Israel built the Karni Crossing following the signing of the Oslo Accords in 1994 for the transfer of goods between Israel and the Gaza Strip. Until mid-2007, hundreds of trucks traveled through Karni daily and it served as the main crossing for goods into and out of the Gaza Strip. To this day, it is considered the most suitable crossing for the transfer of goods to and from the Gaza Strip as it has the capacity to facilitate the transfer of 800 truckloads of goods per day in both directions. It also includes 34 cells for the transfer of all kinds of merchandise and it is equipped with advanced security inspection equipment. Karni is also close to Gaza City, where most of the industry and consumer markets of the Gaza Strip are located, and it is closer than the other crossings to Ashdod Port and the West Bank.
The Agreement on Movement and Access that Israel signed with the PA in 2005 set down the principles for the normal operation of the crossing and provided that Israel would allow 400 trucks to exit Karni every day through the end of 2006. In reality, from the beginning of 2005 until June 2007, Israel allowed several dozen trucks through the crossing per day. In June 2007, as part of measures Israel initiated to target Hamas, which took control of the Gaza Strip at that time, Karni Crossing was closed altogether, except for a conveyor belt (used mainly for the transfer of grain and animal feed) which was partially functional. In June 2010, Israel declared it would consider issuing permits for the transfer of building materials it defined as dual use (meaning they have both civilian and military purposes: gravel, steel and cement) for projects approved by the PA and supervised by international organizations in Gaza. Starting at that time, the conveyor belt was used frequently to transfer gravel into Gaza. At the beginning of March 2011, Israel halted the operation of the conveyor belt, closing the crossing entirely. Goods that formerly entered through the conveyor belt at Karni presently enter the Gaza Strip through a conveyor belt built at the Kerem Shalom Crossing in March 2011. Diverting traffic of all goods to the southern-most crossing increases transportation costs, and concerns have been raised that, as a result, prices of goods will also rise significantly.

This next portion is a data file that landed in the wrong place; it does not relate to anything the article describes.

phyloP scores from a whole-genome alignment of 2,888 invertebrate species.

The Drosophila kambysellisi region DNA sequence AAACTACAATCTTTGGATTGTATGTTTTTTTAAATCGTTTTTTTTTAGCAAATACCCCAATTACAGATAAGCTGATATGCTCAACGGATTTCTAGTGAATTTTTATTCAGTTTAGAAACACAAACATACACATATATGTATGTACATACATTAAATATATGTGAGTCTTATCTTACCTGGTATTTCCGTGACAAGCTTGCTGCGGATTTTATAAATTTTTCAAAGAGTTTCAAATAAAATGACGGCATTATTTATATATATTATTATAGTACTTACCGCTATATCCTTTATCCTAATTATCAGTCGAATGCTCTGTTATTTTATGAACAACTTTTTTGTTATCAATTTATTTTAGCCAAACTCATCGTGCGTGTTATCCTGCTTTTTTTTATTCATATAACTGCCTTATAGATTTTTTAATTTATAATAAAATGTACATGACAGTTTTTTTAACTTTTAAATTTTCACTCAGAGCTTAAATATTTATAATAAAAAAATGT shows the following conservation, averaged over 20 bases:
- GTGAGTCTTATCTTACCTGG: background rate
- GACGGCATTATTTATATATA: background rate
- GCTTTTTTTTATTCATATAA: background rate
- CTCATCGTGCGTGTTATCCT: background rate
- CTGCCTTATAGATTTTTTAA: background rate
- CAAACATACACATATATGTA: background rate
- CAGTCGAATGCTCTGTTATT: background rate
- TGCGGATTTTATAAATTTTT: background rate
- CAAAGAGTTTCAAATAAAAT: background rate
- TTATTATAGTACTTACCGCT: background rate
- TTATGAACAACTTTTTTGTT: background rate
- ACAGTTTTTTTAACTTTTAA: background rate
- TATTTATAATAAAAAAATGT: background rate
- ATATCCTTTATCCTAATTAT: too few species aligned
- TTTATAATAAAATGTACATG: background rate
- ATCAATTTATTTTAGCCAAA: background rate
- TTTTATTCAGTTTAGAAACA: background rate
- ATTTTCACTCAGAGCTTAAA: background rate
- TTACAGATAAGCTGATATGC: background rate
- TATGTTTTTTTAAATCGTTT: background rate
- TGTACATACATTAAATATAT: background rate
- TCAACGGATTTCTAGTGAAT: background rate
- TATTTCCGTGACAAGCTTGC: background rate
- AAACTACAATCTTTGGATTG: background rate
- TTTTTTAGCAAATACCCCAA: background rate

For more on Karni Crossing:
To read the post “If they haven’t bread, let them eat gravel”, November 18, 2010, click here.
To read the Agreement on Movement and Access, November 2005, click here.
To read the report “Commercial Closure: Deleting Gaza’s Economy from the Map”, July 2007, click here.
To read the information sheet “Unraveling the closure of Gaza: what has and hasn’t changed since the Cabinet decision and what are the implications?”, July 2010, click here.